Internet DRAFT - draft-white-tsvwg-netblt

draft-white-tsvwg-netblt



 



Internet-Draft                                                  J. White
Intended Status: Standards Track                          M. Yevstifeyev
Obsoletes: 998 (if approved)                            January 30, 2011
Expires: August 3, 2011                                                 

                Network Block Transfer Protocol (NETBLT)
                     <draft-white-tsvwg-netblt-02>

Abstract

   This document is a specification of version 5 of Network Block
   Transfer Protocol (NETBLT), that is used for transferring large
   amount of data.  This protocol was firstly specified in RFC 969, that
   has been made obsolete by RFC 998.  Nevertheless, none of these
   documents match current Internet Standards and are outdated.

   This document aligns the NETBLT specification with the most current
   Internet Standards and obsoletes RFC 998.


Status of this Memo

   This Internet-Draft is submitted to IETF in full conformance with the
   provisions of BCP 78 and BCP 79.

   Internet-Drafts are working documents of the Internet Engineering
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Copyright and License Notice

   Copyright (c) 2011 IETF Trust and the persons identified as the
   document authors. All rights reserved.

   This document is subject to BCP 78 and the IETF Trust's Legal
 


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   Provisions Relating to IETF Documents
   (http://trustee.ietf.org/license-info) in effect on the date of
   publication of this document. Please review these documents
   carefully, as they describe your rights and restrictions with respect
   to this document. Code Components extracted from this document must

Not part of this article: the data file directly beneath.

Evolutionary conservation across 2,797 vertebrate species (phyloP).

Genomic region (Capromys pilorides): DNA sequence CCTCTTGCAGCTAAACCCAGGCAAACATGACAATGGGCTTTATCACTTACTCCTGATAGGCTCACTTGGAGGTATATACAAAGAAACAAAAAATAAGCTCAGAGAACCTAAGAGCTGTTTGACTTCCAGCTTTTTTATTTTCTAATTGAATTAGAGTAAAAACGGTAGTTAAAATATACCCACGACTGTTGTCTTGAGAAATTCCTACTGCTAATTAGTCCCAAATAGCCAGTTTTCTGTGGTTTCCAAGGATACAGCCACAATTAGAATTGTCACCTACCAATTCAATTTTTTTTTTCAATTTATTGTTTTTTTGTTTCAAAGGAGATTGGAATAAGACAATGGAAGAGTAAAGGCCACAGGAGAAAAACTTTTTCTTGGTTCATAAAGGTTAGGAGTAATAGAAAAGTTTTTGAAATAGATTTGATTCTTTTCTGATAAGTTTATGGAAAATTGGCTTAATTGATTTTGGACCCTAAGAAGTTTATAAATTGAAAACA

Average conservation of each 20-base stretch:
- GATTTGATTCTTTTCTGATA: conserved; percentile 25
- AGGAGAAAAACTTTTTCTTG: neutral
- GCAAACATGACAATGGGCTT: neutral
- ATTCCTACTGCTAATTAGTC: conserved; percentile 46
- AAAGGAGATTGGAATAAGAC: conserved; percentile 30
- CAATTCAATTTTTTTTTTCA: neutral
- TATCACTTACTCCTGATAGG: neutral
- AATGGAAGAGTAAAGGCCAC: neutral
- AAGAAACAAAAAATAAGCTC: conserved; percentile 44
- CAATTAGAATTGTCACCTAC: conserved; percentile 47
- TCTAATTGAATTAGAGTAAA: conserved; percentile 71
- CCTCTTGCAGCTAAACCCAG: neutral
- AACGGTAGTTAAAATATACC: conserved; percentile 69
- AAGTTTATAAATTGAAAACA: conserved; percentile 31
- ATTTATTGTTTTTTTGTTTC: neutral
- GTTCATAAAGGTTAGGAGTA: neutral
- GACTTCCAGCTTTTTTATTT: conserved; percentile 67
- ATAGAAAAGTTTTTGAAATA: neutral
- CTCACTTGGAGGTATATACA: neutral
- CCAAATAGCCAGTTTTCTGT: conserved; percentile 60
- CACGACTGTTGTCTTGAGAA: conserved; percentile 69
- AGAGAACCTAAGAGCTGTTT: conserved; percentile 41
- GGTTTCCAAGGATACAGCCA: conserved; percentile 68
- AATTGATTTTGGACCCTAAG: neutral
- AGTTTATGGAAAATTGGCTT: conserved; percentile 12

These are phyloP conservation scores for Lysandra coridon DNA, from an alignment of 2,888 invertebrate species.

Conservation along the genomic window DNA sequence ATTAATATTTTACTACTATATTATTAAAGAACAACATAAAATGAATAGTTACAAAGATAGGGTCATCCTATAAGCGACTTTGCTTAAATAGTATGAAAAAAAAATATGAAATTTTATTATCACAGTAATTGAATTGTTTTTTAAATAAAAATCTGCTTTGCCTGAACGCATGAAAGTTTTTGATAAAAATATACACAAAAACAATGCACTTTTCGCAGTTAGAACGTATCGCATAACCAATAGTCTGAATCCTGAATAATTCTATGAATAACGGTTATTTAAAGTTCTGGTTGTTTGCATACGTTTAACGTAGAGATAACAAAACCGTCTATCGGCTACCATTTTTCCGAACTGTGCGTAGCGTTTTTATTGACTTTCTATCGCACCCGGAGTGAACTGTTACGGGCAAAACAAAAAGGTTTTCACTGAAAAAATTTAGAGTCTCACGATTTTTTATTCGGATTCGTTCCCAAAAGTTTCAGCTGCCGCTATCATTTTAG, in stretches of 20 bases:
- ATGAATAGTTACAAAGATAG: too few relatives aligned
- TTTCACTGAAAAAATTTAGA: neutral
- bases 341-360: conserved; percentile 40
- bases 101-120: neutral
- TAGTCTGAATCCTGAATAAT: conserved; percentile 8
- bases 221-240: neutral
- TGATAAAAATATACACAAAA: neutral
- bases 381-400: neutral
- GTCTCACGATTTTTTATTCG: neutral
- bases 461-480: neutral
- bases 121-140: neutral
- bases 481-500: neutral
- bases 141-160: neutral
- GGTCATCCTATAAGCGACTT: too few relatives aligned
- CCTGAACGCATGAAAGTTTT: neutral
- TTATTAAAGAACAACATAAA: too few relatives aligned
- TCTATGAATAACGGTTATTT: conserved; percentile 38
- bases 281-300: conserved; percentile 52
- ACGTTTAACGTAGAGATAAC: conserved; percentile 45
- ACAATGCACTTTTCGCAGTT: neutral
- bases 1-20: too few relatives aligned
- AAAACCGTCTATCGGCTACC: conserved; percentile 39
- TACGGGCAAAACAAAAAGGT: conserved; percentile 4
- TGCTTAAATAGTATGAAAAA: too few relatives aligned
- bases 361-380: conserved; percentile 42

include Simplified BSD License text as described in Section 4.e of
   the Trust Legal Provisions and are provided without warranty as
   described in the Simplified BSD License.


Table of Contents

   1. Introduction . . . . . . . . . . . . . . . . . . . . . . . . . . 4
      1.1  Terminology . . . . . . . . . . . . . . . . . . . . . . . . 4
   2. Protocol Overview  . . . . . . . . . . . . . . . . . . . . . . . 5
      2.1. Buffers and Packets . . . . . . . . . . . . . . . . . . . . 5
      2.2. Buffer Operations . . . . . . . . . . . . . . . . . . . . . 5
      2.3. Flow Control  . . . . . . . . . . . . . . . . . . . . . . . 6
         2.3.1. Client Level Flow Control  . . . . . . . . . . . . . . 6
         2.3.2. Internal Flow Control  . . . . . . . . . . . . . . . . 6
      2.4. Checksumming  . . . . . . . . . . . . . . . . . . . . . . . 6
      2.5. Lower Layer Considerations  . . . . . . . . . . . . . . . . 7
   3.  NETBLT Detailed Operation . . . . . . . . . . . . . . . . . . . 8
      3.1. Connection Setup  . . . . . . . . . . . . . . . . . . . . . 8
      3.2. Data Transfer . . . . . . . . . . . . . . . . . . . . . .  11
         3.2.1. Duplex Transfer Mode . . . . . . . . . . . . . . . .  11